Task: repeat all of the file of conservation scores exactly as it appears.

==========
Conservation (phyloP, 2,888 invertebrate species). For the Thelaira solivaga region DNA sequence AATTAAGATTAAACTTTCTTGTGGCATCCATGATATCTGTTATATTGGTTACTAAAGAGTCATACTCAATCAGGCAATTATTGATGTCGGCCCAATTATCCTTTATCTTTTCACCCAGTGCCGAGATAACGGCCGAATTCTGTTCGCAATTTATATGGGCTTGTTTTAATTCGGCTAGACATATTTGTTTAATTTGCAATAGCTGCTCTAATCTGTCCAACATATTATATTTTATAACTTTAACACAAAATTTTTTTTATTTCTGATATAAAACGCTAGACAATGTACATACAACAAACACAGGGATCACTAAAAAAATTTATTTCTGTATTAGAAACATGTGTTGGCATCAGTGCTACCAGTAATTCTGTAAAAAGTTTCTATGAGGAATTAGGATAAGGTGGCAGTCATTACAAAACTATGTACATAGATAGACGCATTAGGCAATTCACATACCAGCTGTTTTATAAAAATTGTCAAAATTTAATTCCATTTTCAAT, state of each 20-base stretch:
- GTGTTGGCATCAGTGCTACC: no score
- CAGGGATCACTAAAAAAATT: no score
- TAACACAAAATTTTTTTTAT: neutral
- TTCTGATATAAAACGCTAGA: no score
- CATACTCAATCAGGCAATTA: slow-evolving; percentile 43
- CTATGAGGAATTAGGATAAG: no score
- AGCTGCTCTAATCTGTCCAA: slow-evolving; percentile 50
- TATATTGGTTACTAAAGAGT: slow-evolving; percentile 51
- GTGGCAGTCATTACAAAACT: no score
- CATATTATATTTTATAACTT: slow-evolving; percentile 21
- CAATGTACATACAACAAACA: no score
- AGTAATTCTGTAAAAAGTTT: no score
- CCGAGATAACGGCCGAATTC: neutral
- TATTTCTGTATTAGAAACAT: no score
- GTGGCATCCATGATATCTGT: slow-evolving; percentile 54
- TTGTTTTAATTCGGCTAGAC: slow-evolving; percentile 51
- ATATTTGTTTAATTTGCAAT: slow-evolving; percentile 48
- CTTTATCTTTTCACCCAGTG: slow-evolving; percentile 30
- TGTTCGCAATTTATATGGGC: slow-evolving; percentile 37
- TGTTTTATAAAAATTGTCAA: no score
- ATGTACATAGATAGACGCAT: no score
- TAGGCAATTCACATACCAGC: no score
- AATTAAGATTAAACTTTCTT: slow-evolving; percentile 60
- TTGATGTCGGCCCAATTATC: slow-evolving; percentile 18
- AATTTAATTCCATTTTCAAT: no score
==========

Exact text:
Conservation (phyloP, 2,888 invertebrate species). For the Thelaira solivaga region DNA sequence AATTAAGATTAAACTTTCTTGTGGCATCCATGATATCTGTTATATTGGTTACTAAAGAGTCATACTCAATCAGGCAATTATTGATGTCGGCCCAATTATCCTTTATCTTTTCACCCAGTGCCGAGATAACGGCCGAATTCTGTTCGCAATTTATATGGGCTTGTTTTAATTCGGCTAGACATATTTGTTTAATTTGCAATAGCTGCTCTAATCTGTCCAACATATTATATTTTATAACTTTAACACAAAATTTTTTTTATTTCTGATATAAAACGCTAGACAATGTACATACAACAAACACAGGGATCACTAAAAAAATTTATTTCTGTATTAGAAACATGTGTTGGCATCAGTGCTACCAGTAATTCTGTAAAAAGTTTCTATGAGGAATTAGGATAAGGTGGCAGTCATTACAAAACTATGTACATAGATAGACGCATTAGGCAATTCACATACCAGCTGTTTTATAAAAATTGTCAAAATTTAATTCCATTTTCAAT, state of each 20-base stretch:
- GTGTTGGCATCAGTGCTACC: no score
- CAGGGATCACTAAAAAAATT: no score
- TAACACAAAATTTTTTTTAT: neutral
- TTCTGATATAAAACGCTAGA: no score
- CATACTCAATCAGGCAATTA: slow-evolving; percentile 43
- CTATGAGGAATTAGGATAAG: no score
- AGCTGCTCTAATCTGTCCAA: slow-evolving; percentile 50
- TATATTGGTTACTAAAGAGT: slow-evolving; percentile 51
- GTGGCAGTCATTACAAAACT: no score
- CATATTATATTTTATAACTT: slow-evolving; percentile 21
- CAATGTACATACAACAAACA: no score
- AGTAATTCTGTAAAAAGTTT: no score
- CCGAGATAACGGCCGAATTC: neutral
- TATTTCTGTATTAGAAACAT: no score
- GTGGCATCCATGATATCTGT: slow-evolving; percentile 54
- TTGTTTTAATTCGGCTAGAC: slow-evolving; percentile 51
- ATATTTGTTTAATTTGCAAT: slow-evolving; percentile 48
- CTTTATCTTTTCACCCAGTG: slow-evolving; percentile 30
- TGTTCGCAATTTATATGGGC: slow-evolving; percentile 37
- TGTTTTATAAAAATTGTCAA: no score
- ATGTACATAGATAGACGCAT: no score
- TAGGCAATTCACATACCAGC: no score
- AATTAAGATTAAACTTTCTT: slow-evolving; percentile 60
- TTGATGTCGGCCCAATTATC: slow-evolving; percentile 18
- AATTTAATTCCATTTTCAAT: no score